Common mulching materials:

  • Grass clippings – easily accessible and rich in nitrogen
  • Shredded leaves – rich in nutrients and improve soil fertility.
  • Wood chips – A good all-around material but relatively expensive
  • Straw or hay – efficient in saving moisture and in keeping weeds away.
  • Compost – improves soil structure.
  • Coconuts
  • General crop residue – Uses available material and is cheap.
  • Cover crops as mulch – Enables for additional economic revenue.
  • Inorganic mulches (i.e., gravel or stone) – efficient in allowing air to circulate and water to infiltrate.
  1.           Determine mulching needs and constraints:

The amount of mulch applied as well as the positioning of this mulch for optimal results will vary depending on the context and purpose of application. Determine whether any plants will be harmed by the mulch of choice. Also check that soil drainage throughout the mulching area is adequate. Mulching usually retains moisture, making it potentially hazardous for plants if a thick layer of mulch is applied in an area where water is already slow to drain.

If mulch is already present, check the depth and state of the mulch. Do not add additional mulch if a sufficient and healthy layer is already present, instead rake and spread out the existing layer

  1.           Spread the mulch:

Without covering the base of crops and trees (so as to avoid diseases caused by excess moisture) apply an even layer of mulch on the selected area. Mulch may be spread over a seed bed, within planting holes, or over an entire farm. Generally, it is recommended that a generous 5-10 cm layer of mulch be applied in well-drained soils. Especially if mulching with the aim of weed prevention, a thick-enough layer to stop sunlight reaching weeds should be applied.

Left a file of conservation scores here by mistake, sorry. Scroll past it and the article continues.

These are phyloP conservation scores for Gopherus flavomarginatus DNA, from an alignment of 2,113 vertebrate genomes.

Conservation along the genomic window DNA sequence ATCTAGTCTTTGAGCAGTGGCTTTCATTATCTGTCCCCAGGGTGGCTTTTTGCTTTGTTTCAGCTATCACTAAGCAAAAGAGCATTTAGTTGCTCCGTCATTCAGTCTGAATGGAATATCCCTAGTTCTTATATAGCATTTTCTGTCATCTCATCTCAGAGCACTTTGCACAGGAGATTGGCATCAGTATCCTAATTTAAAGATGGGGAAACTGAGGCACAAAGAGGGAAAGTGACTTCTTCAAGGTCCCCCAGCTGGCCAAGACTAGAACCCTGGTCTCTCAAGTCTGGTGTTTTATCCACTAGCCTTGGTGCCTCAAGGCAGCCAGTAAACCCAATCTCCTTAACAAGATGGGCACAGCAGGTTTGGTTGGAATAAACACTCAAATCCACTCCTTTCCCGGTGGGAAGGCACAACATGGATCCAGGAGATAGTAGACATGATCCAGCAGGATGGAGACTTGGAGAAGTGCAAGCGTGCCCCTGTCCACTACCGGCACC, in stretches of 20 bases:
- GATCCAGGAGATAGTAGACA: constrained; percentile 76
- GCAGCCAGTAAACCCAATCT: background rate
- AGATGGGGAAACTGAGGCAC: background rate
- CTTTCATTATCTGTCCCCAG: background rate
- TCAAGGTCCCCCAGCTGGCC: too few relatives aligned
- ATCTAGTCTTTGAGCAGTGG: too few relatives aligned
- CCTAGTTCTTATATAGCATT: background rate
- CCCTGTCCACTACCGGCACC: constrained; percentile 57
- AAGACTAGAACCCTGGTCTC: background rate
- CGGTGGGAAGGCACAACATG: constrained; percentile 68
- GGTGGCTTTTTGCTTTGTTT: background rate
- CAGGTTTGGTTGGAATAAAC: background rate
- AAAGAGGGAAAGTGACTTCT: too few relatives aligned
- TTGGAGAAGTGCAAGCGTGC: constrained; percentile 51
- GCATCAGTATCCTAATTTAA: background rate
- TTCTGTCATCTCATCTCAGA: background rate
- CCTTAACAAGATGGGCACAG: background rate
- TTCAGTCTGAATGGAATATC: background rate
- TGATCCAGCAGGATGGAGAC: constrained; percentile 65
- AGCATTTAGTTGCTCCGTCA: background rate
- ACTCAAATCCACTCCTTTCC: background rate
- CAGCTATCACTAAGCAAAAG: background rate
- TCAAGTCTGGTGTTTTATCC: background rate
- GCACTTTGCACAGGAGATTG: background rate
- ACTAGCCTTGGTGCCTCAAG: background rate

1.         Upkeep:

Mulch should be replaced or supplemented whenever it shows signs that it is deteriorating and becoming less useful. Such signs could be for example:  breakdown of material, soil erosion, discoloration, etc. There is no set time period for replacing mulch. Most commonly this is done on a yearly basis but may be needed as little as 6 months after initial application or up to 2 or 3 years depending on the material and context.

This intervention contributes to:


The cost of mulching will vary a lot depending on the type and availability of mulch material, labor costs and application method. The labor intensity of mulching as well as local labor costs in China and Ghana vary significantly compared to the Kenyan context. This explains the widely divergent costs of the intervention in these contexts.

Mulching material Maize crop residue Maize crop residue Banana leaves
Case study Maize straw-maize. Nwabiagya-Ashanti, Ghana Maize straw-maizeChangchun, China perennial cropping: banana/plantain & coffeeEmbu, Kenya
Establishment costs 120 USD 122 USD 0.7 USD
Labor time 56 hours/ha 56 hours/ha 2 hours/ha
Maintenance costs none mentioned none mentioned 0.19 USD/6 months
Benefits 179 USD/ha 249 USD/ha Not measured

Sources: Anane et al., 2020WOCAT, 2013

Additional information

Land use